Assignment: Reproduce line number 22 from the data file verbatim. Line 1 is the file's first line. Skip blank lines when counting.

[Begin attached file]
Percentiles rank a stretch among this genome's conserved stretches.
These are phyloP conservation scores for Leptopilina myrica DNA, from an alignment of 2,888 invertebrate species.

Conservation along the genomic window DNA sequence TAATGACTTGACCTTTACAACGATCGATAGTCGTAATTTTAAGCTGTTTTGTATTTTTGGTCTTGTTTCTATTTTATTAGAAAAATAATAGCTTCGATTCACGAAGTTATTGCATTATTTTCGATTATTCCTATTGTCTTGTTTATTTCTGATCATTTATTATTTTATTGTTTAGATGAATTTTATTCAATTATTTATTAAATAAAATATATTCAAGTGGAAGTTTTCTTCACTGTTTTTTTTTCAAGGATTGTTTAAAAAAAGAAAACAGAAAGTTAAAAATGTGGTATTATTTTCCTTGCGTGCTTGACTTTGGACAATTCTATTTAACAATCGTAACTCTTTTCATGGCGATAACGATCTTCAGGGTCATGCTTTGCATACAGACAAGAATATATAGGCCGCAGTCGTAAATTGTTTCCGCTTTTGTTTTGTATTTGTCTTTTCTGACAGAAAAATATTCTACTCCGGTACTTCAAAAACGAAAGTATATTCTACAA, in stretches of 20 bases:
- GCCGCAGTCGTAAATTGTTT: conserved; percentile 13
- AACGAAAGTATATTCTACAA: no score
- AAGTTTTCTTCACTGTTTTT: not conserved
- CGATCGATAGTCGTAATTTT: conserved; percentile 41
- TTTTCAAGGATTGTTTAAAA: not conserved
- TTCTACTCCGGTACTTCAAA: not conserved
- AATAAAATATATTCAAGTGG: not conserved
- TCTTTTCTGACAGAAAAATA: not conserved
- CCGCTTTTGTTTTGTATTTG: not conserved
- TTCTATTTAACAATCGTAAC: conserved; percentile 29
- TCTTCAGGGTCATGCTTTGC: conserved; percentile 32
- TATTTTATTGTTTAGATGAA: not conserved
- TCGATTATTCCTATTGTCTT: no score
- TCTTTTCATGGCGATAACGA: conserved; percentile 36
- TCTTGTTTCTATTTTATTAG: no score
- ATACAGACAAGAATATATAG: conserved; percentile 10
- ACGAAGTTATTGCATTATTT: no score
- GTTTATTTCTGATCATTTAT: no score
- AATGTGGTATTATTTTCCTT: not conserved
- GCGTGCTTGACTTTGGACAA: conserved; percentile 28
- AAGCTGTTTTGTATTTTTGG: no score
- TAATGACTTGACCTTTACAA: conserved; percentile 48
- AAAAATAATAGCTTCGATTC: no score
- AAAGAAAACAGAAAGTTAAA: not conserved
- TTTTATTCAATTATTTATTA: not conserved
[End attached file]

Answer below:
- AATGTGGTATTATTTTCCTT: not conserved